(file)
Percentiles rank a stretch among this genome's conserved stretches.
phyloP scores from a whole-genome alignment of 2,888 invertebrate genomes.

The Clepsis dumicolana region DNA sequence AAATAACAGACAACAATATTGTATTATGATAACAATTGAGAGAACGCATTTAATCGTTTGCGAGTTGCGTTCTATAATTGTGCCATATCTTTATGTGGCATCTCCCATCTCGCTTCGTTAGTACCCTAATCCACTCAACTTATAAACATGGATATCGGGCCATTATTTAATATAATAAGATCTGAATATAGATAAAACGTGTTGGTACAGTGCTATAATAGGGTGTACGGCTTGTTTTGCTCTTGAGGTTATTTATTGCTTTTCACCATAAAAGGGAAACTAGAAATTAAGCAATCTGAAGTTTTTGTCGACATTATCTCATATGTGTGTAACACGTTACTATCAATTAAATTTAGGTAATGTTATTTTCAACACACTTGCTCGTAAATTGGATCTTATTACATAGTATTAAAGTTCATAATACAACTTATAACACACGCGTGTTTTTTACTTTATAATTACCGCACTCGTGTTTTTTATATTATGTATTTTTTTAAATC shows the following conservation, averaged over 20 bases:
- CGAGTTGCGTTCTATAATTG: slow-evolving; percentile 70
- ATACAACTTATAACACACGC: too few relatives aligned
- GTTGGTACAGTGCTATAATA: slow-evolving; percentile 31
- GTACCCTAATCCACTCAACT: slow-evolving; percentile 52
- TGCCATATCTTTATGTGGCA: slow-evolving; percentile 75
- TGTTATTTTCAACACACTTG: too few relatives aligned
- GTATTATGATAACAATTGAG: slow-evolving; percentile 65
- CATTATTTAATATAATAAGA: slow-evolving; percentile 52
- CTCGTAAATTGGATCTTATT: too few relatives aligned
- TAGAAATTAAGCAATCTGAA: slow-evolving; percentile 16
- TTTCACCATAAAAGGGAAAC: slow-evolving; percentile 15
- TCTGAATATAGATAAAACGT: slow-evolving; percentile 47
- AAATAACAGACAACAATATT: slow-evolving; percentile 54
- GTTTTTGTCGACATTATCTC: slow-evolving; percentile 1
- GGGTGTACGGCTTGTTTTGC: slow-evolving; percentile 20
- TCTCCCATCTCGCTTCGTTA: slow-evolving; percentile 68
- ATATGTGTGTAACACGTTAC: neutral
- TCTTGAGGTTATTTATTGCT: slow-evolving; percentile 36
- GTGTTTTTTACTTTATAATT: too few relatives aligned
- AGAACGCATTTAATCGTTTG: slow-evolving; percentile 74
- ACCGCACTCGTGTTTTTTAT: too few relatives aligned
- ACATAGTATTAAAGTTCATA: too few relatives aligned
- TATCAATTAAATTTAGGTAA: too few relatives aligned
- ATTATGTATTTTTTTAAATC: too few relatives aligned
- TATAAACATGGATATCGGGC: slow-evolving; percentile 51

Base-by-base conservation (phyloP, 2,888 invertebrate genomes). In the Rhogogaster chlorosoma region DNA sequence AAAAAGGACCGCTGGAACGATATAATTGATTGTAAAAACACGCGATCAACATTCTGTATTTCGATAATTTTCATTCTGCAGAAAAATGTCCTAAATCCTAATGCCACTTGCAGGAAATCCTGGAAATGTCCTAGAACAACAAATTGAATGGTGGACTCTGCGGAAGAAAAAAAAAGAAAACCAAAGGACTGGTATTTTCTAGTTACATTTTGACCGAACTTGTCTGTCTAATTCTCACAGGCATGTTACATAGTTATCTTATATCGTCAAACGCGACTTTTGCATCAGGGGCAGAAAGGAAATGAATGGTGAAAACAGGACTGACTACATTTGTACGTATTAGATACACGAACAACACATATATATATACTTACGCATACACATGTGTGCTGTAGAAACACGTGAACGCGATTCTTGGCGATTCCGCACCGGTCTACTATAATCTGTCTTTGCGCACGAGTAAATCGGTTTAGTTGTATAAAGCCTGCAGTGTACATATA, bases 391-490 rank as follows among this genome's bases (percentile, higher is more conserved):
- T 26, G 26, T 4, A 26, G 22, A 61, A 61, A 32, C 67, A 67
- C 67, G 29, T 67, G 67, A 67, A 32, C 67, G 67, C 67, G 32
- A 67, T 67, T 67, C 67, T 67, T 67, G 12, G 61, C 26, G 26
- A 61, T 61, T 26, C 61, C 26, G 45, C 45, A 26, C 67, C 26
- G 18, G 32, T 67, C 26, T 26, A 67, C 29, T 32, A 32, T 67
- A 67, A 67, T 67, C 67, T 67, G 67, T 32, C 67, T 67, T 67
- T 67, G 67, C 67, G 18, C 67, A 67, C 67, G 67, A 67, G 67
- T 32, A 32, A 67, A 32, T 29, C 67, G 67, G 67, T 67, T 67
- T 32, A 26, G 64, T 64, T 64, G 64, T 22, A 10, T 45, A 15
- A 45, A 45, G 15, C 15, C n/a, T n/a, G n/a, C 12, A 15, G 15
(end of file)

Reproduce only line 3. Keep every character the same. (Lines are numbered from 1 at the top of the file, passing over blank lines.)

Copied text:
The Clepsis dumicolana region DNA sequence AAATAACAGACAACAATATTGTATTATGATAACAATTGAGAGAACGCATTTAATCGTTTGCGAGTTGCGTTCTATAATTGTGCCATATCTTTATGTGGCATCTCCCATCTCGCTTCGTTAGTACCCTAATCCACTCAACTTATAAACATGGATATCGGGCCATTATTTAATATAATAAGATCTGAATATAGATAAAACGTGTTGGTACAGTGCTATAATAGGGTGTACGGCTTGTTTTGCTCTTGAGGTTATTTATTGCTTTTCACCATAAAAGGGAAACTAGAAATTAAGCAATCTGAAGTTTTTGTCGACATTATCTCATATGTGTGTAACACGTTACTATCAATTAAATTTAGGTAATGTTATTTTCAACACACTTGCTCGTAAATTGGATCTTATTACATAGTATTAAAGTTCATAATACAACTTATAACACACGCGTGTTTTTTACTTTATAATTACCGCACTCGTGTTTTTTATATTATGTATTTTTTTAAATC shows the following conservation, averaged over 20 bases: